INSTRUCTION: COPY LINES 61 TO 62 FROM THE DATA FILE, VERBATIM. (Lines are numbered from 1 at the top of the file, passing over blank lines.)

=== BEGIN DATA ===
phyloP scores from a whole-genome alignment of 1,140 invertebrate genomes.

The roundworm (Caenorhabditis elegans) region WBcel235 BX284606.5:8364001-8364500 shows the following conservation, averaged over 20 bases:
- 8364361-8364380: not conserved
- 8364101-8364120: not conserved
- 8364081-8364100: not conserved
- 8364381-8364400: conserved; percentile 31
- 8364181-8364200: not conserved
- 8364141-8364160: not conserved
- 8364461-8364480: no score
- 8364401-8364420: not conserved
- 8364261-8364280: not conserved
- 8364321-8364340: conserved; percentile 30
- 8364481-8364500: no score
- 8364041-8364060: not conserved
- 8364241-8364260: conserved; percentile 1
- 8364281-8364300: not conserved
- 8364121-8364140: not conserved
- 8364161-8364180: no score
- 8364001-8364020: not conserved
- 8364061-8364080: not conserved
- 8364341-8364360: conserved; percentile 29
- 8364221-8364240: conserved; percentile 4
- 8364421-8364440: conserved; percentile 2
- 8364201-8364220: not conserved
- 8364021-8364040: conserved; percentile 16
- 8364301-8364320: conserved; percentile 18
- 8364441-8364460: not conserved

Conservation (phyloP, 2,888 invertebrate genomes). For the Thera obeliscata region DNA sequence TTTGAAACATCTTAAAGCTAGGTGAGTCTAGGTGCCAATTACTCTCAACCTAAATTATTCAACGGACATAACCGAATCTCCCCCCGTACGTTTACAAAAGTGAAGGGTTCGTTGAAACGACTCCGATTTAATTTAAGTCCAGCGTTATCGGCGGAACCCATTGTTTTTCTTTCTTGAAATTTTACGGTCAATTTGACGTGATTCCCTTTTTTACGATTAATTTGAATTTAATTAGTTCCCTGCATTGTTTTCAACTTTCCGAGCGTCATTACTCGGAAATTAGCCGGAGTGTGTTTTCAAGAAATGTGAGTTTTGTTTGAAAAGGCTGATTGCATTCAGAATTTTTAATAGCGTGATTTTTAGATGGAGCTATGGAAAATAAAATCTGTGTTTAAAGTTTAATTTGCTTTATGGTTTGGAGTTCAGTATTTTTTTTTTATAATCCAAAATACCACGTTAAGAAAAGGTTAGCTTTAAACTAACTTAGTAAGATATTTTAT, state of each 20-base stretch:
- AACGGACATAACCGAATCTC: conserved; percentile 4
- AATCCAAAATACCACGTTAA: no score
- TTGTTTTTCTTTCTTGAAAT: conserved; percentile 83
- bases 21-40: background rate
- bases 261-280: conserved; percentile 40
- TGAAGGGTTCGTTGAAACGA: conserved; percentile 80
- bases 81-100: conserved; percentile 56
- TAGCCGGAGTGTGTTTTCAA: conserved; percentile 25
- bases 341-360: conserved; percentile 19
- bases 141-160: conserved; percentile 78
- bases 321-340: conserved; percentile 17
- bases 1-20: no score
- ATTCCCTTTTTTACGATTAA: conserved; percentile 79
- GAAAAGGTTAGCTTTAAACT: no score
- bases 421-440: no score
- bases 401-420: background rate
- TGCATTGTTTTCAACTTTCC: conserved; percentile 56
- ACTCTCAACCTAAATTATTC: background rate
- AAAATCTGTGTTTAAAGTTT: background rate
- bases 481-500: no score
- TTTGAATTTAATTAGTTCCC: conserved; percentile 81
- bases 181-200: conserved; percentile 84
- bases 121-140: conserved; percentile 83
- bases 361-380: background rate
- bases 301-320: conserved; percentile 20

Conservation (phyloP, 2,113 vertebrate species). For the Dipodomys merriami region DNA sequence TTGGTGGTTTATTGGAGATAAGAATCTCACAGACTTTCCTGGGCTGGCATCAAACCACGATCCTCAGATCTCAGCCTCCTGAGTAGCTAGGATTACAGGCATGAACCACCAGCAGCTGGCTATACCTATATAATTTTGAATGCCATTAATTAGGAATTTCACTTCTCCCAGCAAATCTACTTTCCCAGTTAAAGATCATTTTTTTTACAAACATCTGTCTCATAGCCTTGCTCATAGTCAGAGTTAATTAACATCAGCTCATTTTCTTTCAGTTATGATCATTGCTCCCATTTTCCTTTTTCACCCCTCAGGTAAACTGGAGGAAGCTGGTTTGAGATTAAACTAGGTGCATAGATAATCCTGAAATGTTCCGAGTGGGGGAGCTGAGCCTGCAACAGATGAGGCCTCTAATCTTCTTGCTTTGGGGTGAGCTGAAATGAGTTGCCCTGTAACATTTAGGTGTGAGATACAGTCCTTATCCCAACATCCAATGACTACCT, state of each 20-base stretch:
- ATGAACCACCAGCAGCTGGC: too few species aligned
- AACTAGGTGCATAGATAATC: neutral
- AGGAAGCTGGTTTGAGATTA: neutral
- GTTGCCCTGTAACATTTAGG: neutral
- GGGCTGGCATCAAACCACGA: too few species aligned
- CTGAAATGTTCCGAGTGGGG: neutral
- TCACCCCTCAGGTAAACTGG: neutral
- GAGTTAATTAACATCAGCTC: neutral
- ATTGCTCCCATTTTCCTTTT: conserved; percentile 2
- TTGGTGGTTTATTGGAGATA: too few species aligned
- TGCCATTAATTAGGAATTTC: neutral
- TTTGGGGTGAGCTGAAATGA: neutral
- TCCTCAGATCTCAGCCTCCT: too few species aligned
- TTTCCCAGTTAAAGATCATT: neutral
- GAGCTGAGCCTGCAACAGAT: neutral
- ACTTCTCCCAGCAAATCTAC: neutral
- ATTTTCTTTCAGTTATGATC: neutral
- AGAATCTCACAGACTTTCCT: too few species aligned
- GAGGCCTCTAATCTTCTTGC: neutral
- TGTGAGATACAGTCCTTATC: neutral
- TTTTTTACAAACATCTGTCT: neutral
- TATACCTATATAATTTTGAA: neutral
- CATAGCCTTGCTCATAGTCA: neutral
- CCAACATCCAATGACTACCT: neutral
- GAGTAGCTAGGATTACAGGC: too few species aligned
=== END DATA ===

- TCACCCCTCAGGTAAACTGG: neutral
- GAGTTAATTAACATCAGCTC: neutral